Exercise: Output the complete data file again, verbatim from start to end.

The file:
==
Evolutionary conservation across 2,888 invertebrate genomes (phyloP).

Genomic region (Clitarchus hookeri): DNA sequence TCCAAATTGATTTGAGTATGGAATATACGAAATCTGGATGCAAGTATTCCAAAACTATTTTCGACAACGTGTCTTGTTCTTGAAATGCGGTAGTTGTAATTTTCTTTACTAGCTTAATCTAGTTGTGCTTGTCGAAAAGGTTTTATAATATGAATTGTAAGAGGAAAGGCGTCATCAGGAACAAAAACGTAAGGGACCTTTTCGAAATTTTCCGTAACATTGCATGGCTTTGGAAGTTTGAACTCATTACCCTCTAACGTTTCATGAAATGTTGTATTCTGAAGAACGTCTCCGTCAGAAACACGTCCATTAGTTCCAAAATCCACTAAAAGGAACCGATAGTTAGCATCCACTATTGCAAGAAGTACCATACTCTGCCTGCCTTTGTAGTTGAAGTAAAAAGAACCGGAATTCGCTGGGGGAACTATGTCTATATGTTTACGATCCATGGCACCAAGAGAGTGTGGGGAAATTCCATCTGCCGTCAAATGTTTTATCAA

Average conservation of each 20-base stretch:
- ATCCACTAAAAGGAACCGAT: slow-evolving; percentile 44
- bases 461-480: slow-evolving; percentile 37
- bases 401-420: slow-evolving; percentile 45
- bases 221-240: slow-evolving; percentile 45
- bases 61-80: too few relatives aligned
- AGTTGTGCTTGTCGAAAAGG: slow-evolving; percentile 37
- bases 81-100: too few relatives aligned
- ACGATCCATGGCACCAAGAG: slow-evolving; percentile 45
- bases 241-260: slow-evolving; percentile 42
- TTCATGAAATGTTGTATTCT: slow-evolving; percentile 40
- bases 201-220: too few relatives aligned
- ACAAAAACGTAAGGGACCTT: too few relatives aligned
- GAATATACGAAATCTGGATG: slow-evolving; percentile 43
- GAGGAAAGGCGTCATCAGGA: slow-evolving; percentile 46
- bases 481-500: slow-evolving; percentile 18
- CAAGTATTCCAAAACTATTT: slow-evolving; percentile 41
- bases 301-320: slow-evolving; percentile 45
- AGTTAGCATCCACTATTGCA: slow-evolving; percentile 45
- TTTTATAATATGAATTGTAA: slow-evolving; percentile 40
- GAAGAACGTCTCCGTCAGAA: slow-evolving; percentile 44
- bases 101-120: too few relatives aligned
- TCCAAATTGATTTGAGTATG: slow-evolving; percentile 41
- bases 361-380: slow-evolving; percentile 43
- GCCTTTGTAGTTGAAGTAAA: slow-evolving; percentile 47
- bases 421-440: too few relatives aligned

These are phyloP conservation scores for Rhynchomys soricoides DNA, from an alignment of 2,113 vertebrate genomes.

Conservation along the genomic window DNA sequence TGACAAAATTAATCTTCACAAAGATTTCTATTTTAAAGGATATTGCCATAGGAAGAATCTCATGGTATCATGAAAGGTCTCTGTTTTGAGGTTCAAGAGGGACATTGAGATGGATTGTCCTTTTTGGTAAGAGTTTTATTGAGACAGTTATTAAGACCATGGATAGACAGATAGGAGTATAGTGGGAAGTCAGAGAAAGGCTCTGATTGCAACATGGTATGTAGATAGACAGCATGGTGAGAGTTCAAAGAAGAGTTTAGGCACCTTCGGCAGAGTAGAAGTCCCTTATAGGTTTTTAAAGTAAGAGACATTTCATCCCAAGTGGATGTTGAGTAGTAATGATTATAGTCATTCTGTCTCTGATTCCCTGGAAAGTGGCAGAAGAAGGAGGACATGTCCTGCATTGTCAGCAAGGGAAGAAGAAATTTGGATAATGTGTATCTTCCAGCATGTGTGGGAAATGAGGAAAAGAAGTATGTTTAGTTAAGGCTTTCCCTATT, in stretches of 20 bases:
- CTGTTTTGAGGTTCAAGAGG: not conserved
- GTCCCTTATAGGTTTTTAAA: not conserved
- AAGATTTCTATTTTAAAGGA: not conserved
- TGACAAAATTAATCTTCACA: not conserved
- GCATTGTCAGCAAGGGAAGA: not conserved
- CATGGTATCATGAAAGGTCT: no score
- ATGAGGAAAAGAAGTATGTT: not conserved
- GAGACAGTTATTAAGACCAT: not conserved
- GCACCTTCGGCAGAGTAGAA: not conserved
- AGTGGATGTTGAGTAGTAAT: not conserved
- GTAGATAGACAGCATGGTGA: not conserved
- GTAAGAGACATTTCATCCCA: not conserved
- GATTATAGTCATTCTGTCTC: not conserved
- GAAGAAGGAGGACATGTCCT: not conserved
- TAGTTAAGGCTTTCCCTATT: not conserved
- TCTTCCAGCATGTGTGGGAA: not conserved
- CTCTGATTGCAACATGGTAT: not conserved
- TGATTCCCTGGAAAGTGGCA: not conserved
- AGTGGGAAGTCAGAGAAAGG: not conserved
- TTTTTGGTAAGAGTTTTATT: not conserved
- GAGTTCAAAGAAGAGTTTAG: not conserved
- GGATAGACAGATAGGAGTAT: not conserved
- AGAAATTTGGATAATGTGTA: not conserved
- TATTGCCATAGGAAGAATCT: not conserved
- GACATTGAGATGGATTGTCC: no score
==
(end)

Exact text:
Evolutionary conservation across 2,888 invertebrate genomes (phyloP).

Genomic region (Clitarchus hookeri): DNA sequence TCCAAATTGATTTGAGTATGGAATATACGAAATCTGGATGCAAGTATTCCAAAACTATTTTCGACAACGTGTCTTGTTCTTGAAATGCGGTAGTTGTAATTTTCTTTACTAGCTTAATCTAGTTGTGCTTGTCGAAAAGGTTTTATAATATGAATTGTAAGAGGAAAGGCGTCATCAGGAACAAAAACGTAAGGGACCTTTTCGAAATTTTCCGTAACATTGCATGGCTTTGGAAGTTTGAACTCATTACCCTCTAACGTTTCATGAAATGTTGTATTCTGAAGAACGTCTCCGTCAGAAACACGTCCATTAGTTCCAAAATCCACTAAAAGGAACCGATAGTTAGCATCCACTATTGCAAGAAGTACCATACTCTGCCTGCCTTTGTAGTTGAAGTAAAAAGAACCGGAATTCGCTGGGGGAACTATGTCTATATGTTTACGATCCATGGCACCAAGAGAGTGTGGGGAAATTCCATCTGCCGTCAAATGTTTTATCAA

Average conservation of each 20-base stretch:
- ATCCACTAAAAGGAACCGAT: slow-evolving; percentile 44
- bases 461-480: slow-evolving; percentile 37
- bases 401-420: slow-evolving; percentile 45
- bases 221-240: slow-evolving; percentile 45
- bases 61-80: too few relatives aligned
- AGTTGTGCTTGTCGAAAAGG: slow-evolving; percentile 37
- bases 81-100: too few relatives aligned
- ACGATCCATGGCACCAAGAG: slow-evolving; percentile 45
- bases 241-260: slow-evolving; percentile 42
- TTCATGAAATGTTGTATTCT: slow-evolving; percentile 40
- bases 201-220: too few relatives aligned
- ACAAAAACGTAAGGGACCTT: too few relatives aligned
- GAATATACGAAATCTGGATG: slow-evolving; percentile 43
- GAGGAAAGGCGTCATCAGGA: slow-evolving; percentile 46
- bases 481-500: slow-evolving; percentile 18
- CAAGTATTCCAAAACTATTT: slow-evolving; percentile 41
- bases 301-320: slow-evolving; percentile 45
- AGTTAGCATCCACTATTGCA: slow-evolving; percentile 45
- TTTTATAATATGAATTGTAA: slow-evolving; percentile 40
- GAAGAACGTCTCCGTCAGAA: slow-evolving; percentile 44
- bases 101-120: too few relatives aligned
- TCCAAATTGATTTGAGTATG: slow-evolving; percentile 41
- bases 361-380: slow-evolving; percentile 43
- GCCTTTGTAGTTGAAGTAAA: slow-evolving; percentile 47
- bases 421-440: too few relatives aligned

These are phyloP conservation scores for Rhynchomys soricoides DNA, from an alignment of 2,113 vertebrate genomes.

Conservation along the genomic window DNA sequence TGACAAAATTAATCTTCACAAAGATTTCTATTTTAAAGGATATTGCCATAGGAAGAATCTCATGGTATCATGAAAGGTCTCTGTTTTGAGGTTCAAGAGGGACATTGAGATGGATTGTCCTTTTTGGTAAGAGTTTTATTGAGACAGTTATTAAGACCATGGATAGACAGATAGGAGTATAGTGGGAAGTCAGAGAAAGGCTCTGATTGCAACATGGTATGTAGATAGACAGCATGGTGAGAGTTCAAAGAAGAGTTTAGGCACCTTCGGCAGAGTAGAAGTCCCTTATAGGTTTTTAAAGTAAGAGACATTTCATCCCAAGTGGATGTTGAGTAGTAATGATTATAGTCATTCTGTCTCTGATTCCCTGGAAAGTGGCAGAAGAAGGAGGACATGTCCTGCATTGTCAGCAAGGGAAGAAGAAATTTGGATAATGTGTATCTTCCAGCATGTGTGGGAAATGAGGAAAAGAAGTATGTTTAGTTAAGGCTTTCCCTATT, in stretches of 20 bases:
- CTGTTTTGAGGTTCAAGAGG: not conserved
- GTCCCTTATAGGTTTTTAAA: not conserved
- AAGATTTCTATTTTAAAGGA: not conserved
- TGACAAAATTAATCTTCACA: not conserved
- GCATTGTCAGCAAGGGAAGA: not conserved
- CATGGTATCATGAAAGGTCT: no score
- ATGAGGAAAAGAAGTATGTT: not conserved
- GAGACAGTTATTAAGACCAT: not conserved
- GCACCTTCGGCAGAGTAGAA: not conserved
- AGTGGATGTTGAGTAGTAAT: not conserved
- GTAGATAGACAGCATGGTGA: not conserved
- GTAAGAGACATTTCATCCCA: not conserved
- GATTATAGTCATTCTGTCTC: not conserved
- GAAGAAGGAGGACATGTCCT: not conserved
- TAGTTAAGGCTTTCCCTATT: not conserved
- TCTTCCAGCATGTGTGGGAA: not conserved
- CTCTGATTGCAACATGGTAT: not conserved
- TGATTCCCTGGAAAGTGGCA: not conserved
- AGTGGGAAGTCAGAGAAAGG: not conserved
- TTTTTGGTAAGAGTTTTATT: not conserved
- GAGTTCAAAGAAGAGTTTAG: not conserved
- GGATAGACAGATAGGAGTAT: not conserved
- AGAAATTTGGATAATGTGTA: not conserved
- TATTGCCATAGGAAGAATCT: not conserved
- GACATTGAGATGGATTGTCC: no score